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#12 of 15 Old 02-06-2003, 03:38 AM
 
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aw, you poor kid, and here i was recommending you get some chickens sorry!

so i guess that adobe bread oven is prolly not a good idea just yet either yeah, i'm not quite there yet either! (and fwiw, only one burner on *my* crappy stove works, & the oven cooks 50' hotter than it is.)

all whole wheat can be tough- like a brick is tough , and kneading rye by hand is a sticky mess- maybe you can play on the strengths you do have, and try a nice rye bread? i've noticed people *like* a nice, dense rye more than a sodden lump of whole wheat. is that an option?

suse
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#13 of 15 Old 02-12-2003, 12:06 PM
 
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I only use WW pastry flour for non-yeast baking. We prefer it to the white for flavor.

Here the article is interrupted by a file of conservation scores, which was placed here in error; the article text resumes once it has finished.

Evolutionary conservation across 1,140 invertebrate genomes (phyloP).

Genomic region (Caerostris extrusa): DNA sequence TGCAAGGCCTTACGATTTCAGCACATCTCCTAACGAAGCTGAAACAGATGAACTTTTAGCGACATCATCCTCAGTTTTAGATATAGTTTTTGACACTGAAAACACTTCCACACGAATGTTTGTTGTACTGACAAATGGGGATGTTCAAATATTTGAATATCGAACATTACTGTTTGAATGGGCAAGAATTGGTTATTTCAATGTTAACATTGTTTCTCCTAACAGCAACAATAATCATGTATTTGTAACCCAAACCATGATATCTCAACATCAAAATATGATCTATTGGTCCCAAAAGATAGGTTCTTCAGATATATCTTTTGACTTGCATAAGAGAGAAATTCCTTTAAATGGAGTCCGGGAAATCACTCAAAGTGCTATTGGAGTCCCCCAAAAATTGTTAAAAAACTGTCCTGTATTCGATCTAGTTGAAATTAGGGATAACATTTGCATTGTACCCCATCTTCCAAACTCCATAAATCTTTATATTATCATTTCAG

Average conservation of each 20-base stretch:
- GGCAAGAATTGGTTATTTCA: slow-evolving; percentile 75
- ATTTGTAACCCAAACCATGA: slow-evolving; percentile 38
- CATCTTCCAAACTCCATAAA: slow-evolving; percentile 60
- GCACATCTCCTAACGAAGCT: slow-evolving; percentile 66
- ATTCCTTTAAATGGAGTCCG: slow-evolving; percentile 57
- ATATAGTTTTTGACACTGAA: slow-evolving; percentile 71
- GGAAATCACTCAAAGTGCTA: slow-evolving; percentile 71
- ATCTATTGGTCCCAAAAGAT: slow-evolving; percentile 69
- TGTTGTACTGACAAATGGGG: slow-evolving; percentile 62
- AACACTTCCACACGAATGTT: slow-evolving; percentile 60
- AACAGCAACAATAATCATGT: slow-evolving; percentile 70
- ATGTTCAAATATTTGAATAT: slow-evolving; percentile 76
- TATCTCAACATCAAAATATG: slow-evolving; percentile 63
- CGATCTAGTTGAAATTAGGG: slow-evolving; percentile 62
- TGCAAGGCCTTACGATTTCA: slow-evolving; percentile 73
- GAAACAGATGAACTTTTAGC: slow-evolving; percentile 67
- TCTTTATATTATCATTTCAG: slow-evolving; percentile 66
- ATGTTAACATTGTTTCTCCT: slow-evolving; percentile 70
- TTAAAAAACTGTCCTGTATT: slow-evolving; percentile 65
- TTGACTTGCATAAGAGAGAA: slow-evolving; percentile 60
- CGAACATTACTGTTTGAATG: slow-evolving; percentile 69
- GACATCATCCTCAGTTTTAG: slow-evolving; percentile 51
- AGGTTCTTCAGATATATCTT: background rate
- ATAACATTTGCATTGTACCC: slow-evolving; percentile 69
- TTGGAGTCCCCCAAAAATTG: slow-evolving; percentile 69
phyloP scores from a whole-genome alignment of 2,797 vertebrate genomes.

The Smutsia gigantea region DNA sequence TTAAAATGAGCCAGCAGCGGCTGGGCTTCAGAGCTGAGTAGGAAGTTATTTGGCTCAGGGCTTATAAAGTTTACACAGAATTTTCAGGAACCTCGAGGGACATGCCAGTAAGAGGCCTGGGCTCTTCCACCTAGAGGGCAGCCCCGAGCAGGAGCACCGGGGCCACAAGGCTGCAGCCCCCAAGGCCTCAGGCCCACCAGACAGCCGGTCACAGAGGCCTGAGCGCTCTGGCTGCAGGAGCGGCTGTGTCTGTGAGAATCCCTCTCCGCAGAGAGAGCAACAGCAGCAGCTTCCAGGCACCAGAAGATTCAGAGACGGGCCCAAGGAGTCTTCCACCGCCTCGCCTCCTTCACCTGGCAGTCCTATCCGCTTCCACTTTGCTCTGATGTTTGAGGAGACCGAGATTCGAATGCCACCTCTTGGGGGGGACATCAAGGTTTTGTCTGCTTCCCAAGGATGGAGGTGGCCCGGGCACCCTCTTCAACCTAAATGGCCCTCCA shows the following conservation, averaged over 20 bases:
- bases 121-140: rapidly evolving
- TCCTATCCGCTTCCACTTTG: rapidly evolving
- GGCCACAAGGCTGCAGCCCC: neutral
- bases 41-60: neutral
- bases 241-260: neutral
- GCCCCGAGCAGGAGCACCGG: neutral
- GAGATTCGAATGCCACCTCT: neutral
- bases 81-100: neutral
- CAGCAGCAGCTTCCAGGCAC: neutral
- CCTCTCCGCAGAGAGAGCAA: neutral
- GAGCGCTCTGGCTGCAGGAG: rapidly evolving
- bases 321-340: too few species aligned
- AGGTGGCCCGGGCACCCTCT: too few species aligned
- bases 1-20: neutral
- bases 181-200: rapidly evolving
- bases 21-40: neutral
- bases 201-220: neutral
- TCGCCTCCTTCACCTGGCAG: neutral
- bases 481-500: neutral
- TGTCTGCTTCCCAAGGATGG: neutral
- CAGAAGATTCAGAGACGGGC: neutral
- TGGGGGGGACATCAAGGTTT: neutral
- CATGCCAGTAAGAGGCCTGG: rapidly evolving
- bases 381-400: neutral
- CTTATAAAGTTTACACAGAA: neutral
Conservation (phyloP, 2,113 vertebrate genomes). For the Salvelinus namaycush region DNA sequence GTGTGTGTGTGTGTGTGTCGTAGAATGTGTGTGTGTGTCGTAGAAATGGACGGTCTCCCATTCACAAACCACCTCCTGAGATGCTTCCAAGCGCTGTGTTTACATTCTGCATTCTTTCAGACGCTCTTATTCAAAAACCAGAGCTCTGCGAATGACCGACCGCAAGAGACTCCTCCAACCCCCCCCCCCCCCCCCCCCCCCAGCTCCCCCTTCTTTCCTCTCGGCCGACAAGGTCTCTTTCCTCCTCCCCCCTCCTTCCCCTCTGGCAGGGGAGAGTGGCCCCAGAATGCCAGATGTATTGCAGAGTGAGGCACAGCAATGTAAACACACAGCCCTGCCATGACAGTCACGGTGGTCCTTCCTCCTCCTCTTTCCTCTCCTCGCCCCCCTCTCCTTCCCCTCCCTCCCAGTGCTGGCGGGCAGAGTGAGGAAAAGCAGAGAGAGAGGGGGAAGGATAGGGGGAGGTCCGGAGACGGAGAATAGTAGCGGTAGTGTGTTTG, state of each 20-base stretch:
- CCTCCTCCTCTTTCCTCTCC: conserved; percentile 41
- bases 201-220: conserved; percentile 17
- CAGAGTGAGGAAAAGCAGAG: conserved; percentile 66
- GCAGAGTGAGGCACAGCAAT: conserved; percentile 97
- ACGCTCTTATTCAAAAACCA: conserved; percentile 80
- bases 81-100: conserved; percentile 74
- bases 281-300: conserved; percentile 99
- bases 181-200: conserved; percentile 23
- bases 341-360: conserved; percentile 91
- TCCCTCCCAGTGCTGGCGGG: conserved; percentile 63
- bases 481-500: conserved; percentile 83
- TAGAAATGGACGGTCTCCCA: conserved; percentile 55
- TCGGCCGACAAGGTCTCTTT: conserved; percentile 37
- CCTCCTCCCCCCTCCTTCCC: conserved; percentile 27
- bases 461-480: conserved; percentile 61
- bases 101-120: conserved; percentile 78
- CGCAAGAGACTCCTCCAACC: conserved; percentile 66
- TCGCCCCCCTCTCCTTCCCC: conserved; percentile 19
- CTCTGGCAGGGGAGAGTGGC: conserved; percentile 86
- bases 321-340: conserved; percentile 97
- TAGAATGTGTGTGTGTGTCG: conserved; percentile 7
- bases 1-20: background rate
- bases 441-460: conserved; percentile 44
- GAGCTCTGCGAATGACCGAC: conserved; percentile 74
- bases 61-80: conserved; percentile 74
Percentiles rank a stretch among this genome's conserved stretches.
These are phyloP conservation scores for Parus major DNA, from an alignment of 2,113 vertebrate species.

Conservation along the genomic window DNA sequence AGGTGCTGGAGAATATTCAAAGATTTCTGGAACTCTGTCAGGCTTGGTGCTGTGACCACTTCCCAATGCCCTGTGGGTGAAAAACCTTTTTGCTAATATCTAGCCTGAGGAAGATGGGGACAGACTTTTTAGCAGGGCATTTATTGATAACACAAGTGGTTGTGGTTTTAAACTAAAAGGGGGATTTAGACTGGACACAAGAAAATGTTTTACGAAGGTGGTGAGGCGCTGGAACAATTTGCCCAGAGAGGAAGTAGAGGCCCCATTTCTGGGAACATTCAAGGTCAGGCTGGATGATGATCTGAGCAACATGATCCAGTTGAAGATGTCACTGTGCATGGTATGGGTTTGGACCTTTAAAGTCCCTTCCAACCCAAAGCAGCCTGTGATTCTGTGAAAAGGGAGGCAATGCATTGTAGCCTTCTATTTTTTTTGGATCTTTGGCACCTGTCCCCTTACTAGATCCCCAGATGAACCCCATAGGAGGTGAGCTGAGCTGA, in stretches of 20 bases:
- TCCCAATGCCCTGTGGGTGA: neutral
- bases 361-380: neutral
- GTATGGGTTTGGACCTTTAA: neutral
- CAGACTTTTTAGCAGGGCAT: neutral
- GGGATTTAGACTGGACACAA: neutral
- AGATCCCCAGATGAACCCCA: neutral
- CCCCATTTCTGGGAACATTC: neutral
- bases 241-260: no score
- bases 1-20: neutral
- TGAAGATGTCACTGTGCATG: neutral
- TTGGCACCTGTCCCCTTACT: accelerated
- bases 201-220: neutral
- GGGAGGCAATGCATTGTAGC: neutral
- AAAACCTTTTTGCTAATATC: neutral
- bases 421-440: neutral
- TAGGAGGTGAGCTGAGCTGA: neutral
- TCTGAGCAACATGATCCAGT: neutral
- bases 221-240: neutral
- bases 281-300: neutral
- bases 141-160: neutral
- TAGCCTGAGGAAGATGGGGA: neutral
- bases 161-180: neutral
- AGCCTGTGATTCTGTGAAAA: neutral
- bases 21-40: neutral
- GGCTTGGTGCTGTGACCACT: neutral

I bought stone ground WW flour last time I bought flour and noticed a huge difference in my bread - I bake twice weekly with my kitchenaid also - it was much heavier and I added about a quarter white flour to make up for it. I usually add about a tenth white flour to get a gluten burst and ensure no matter how little I pay attention to my bread, it is still lighter than a brick. So, I now buy the WW bread flour, ground with metal?

Here's my question...if I grind my own wheat in my stone grinder, what kind of wheat do I buy? Can I still get the fluffier bread using stone ground flour?
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#14 of 15 Old 02-12-2003, 01:16 PM
 
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To grind your own wheat flour, make sure you get "winter" wheat berries. If you get "spring", your bread won't rise. The only problem I had grinding my own was when I didn't grind it fine enough and then my bread didn't rise (but it was a pretty bad grinder).

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#15 of 15 Old 02-25-2003, 02:02 PM
 
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I'm just starting to make my own bread. I have a cookbook titled What you Knead I love doing it. Howeveer all of the recipes call for White flour. My dh loves ww bread. I'm so glad someone pointed me to this thread. I have learned a ton
Thanks